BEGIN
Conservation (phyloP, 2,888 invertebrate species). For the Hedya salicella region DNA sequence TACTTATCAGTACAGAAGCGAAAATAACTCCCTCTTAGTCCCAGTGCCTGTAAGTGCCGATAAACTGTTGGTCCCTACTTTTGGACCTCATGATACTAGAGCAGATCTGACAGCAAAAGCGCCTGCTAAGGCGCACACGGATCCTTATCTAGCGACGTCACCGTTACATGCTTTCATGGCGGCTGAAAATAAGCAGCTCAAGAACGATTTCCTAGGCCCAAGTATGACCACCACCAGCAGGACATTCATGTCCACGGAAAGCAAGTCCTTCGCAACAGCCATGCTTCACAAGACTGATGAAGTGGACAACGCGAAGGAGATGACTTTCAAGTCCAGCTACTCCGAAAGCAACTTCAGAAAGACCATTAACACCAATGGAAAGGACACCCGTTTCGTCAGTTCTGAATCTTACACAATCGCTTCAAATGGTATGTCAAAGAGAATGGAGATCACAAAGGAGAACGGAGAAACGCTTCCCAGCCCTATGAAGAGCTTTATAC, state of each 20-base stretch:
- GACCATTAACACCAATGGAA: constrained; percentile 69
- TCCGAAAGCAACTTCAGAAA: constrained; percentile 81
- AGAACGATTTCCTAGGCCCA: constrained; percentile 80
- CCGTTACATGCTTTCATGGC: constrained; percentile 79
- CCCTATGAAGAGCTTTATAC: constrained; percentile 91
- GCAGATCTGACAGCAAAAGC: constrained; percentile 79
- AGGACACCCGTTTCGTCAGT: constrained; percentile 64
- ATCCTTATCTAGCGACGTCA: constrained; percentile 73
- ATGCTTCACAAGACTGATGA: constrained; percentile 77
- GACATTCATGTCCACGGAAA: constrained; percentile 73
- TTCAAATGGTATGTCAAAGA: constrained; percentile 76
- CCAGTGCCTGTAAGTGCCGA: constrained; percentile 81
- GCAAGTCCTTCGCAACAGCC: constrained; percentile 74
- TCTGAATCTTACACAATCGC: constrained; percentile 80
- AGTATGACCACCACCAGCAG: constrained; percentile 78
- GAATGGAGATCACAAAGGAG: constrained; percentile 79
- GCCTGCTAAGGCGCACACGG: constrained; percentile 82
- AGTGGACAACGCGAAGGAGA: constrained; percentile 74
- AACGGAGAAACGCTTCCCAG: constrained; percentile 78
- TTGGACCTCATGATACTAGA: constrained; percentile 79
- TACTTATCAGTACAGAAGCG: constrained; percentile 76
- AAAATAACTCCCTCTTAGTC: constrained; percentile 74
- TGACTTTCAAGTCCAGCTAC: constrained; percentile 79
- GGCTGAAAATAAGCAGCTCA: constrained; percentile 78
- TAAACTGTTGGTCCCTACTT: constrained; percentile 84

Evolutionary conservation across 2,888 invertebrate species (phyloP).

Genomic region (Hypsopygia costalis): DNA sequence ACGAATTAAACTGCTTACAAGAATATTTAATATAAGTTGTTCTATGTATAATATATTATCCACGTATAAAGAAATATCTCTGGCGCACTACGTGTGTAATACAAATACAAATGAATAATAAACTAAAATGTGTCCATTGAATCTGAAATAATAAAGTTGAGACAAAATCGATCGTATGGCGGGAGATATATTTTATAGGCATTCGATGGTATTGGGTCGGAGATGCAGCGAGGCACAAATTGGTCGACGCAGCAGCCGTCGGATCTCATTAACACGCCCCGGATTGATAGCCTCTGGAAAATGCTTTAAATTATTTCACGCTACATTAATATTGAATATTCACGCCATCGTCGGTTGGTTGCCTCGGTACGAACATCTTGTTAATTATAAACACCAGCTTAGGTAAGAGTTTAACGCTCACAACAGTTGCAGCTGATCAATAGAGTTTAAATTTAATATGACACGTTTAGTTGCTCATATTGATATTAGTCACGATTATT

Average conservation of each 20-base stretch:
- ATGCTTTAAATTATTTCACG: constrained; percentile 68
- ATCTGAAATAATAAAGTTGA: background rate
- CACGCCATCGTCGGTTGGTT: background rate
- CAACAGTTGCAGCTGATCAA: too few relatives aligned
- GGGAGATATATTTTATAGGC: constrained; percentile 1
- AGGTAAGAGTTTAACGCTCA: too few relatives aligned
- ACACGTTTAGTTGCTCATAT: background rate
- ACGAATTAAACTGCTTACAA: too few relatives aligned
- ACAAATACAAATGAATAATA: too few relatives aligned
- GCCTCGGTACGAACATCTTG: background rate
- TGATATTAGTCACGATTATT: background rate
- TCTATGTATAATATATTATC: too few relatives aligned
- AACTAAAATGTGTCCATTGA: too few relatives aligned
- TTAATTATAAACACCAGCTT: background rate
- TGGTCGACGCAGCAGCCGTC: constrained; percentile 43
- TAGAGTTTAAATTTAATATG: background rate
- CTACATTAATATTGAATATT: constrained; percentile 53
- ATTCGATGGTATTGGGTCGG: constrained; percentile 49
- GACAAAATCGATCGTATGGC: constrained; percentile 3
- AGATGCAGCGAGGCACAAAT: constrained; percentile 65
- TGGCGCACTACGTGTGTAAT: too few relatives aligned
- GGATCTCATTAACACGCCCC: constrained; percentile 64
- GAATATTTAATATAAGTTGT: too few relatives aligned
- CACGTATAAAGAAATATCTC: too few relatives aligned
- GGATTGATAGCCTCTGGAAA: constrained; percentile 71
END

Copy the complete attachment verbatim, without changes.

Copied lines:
Conservation (phyloP, 2,888 invertebrate species). For the Hedya salicella region DNA sequence TACTTATCAGTACAGAAGCGAAAATAACTCCCTCTTAGTCCCAGTGCCTGTAAGTGCCGATAAACTGTTGGTCCCTACTTTTGGACCTCATGATACTAGAGCAGATCTGACAGCAAAAGCGCCTGCTAAGGCGCACACGGATCCTTATCTAGCGACGTCACCGTTACATGCTTTCATGGCGGCTGAAAATAAGCAGCTCAAGAACGATTTCCTAGGCCCAAGTATGACCACCACCAGCAGGACATTCATGTCCACGGAAAGCAAGTCCTTCGCAACAGCCATGCTTCACAAGACTGATGAAGTGGACAACGCGAAGGAGATGACTTTCAAGTCCAGCTACTCCGAAAGCAACTTCAGAAAGACCATTAACACCAATGGAAAGGACACCCGTTTCGTCAGTTCTGAATCTTACACAATCGCTTCAAATGGTATGTCAAAGAGAATGGAGATCACAAAGGAGAACGGAGAAACGCTTCCCAGCCCTATGAAGAGCTTTATAC, state of each 20-base stretch:
- GACCATTAACACCAATGGAA: constrained; percentile 69
- TCCGAAAGCAACTTCAGAAA: constrained; percentile 81
- AGAACGATTTCCTAGGCCCA: constrained; percentile 80
- CCGTTACATGCTTTCATGGC: constrained; percentile 79
- CCCTATGAAGAGCTTTATAC: constrained; percentile 91
- GCAGATCTGACAGCAAAAGC: constrained; percentile 79
- AGGACACCCGTTTCGTCAGT: constrained; percentile 64
- ATCCTTATCTAGCGACGTCA: constrained; percentile 73
- ATGCTTCACAAGACTGATGA: constrained; percentile 77
- GACATTCATGTCCACGGAAA: constrained; percentile 73
- TTCAAATGGTATGTCAAAGA: constrained; percentile 76
- CCAGTGCCTGTAAGTGCCGA: constrained; percentile 81
- GCAAGTCCTTCGCAACAGCC: constrained; percentile 74
- TCTGAATCTTACACAATCGC: constrained; percentile 80
- AGTATGACCACCACCAGCAG: constrained; percentile 78
- GAATGGAGATCACAAAGGAG: constrained; percentile 79
- GCCTGCTAAGGCGCACACGG: constrained; percentile 82
- AGTGGACAACGCGAAGGAGA: constrained; percentile 74
- AACGGAGAAACGCTTCCCAG: constrained; percentile 78
- TTGGACCTCATGATACTAGA: constrained; percentile 79
- TACTTATCAGTACAGAAGCG: constrained; percentile 76
- AAAATAACTCCCTCTTAGTC: constrained; percentile 74
- TGACTTTCAAGTCCAGCTAC: constrained; percentile 79
- GGCTGAAAATAAGCAGCTCA: constrained; percentile 78
- TAAACTGTTGGTCCCTACTT: constrained; percentile 84

Evolutionary conservation across 2,888 invertebrate species (phyloP).

Genomic region (Hypsopygia costalis): DNA sequence ACGAATTAAACTGCTTACAAGAATATTTAATATAAGTTGTTCTATGTATAATATATTATCCACGTATAAAGAAATATCTCTGGCGCACTACGTGTGTAATACAAATACAAATGAATAATAAACTAAAATGTGTCCATTGAATCTGAAATAATAAAGTTGAGACAAAATCGATCGTATGGCGGGAGATATATTTTATAGGCATTCGATGGTATTGGGTCGGAGATGCAGCGAGGCACAAATTGGTCGACGCAGCAGCCGTCGGATCTCATTAACACGCCCCGGATTGATAGCCTCTGGAAAATGCTTTAAATTATTTCACGCTACATTAATATTGAATATTCACGCCATCGTCGGTTGGTTGCCTCGGTACGAACATCTTGTTAATTATAAACACCAGCTTAGGTAAGAGTTTAACGCTCACAACAGTTGCAGCTGATCAATAGAGTTTAAATTTAATATGACACGTTTAGTTGCTCATATTGATATTAGTCACGATTATT

Average conservation of each 20-base stretch:
- ATGCTTTAAATTATTTCACG: constrained; percentile 68
- ATCTGAAATAATAAAGTTGA: background rate
- CACGCCATCGTCGGTTGGTT: background rate
- CAACAGTTGCAGCTGATCAA: too few relatives aligned
- GGGAGATATATTTTATAGGC: constrained; percentile 1
- AGGTAAGAGTTTAACGCTCA: too few relatives aligned
- ACACGTTTAGTTGCTCATAT: background rate
- ACGAATTAAACTGCTTACAA: too few relatives aligned
- ACAAATACAAATGAATAATA: too few relatives aligned
- GCCTCGGTACGAACATCTTG: background rate
- TGATATTAGTCACGATTATT: background rate
- TCTATGTATAATATATTATC: too few relatives aligned
- AACTAAAATGTGTCCATTGA: too few relatives aligned
- TTAATTATAAACACCAGCTT: background rate
- TGGTCGACGCAGCAGCCGTC: constrained; percentile 43
- TAGAGTTTAAATTTAATATG: background rate
- CTACATTAATATTGAATATT: constrained; percentile 53
- ATTCGATGGTATTGGGTCGG: constrained; percentile 49
- GACAAAATCGATCGTATGGC: constrained; percentile 3
- AGATGCAGCGAGGCACAAAT: constrained; percentile 65
- TGGCGCACTACGTGTGTAAT: too few relatives aligned
- GGATCTCATTAACACGCCCC: constrained; percentile 64
- GAATATTTAATATAAGTTGT: too few relatives aligned
- CACGTATAAAGAAATATCTC: too few relatives aligned
- GGATTGATAGCCTCTGGAAA: constrained; percentile 71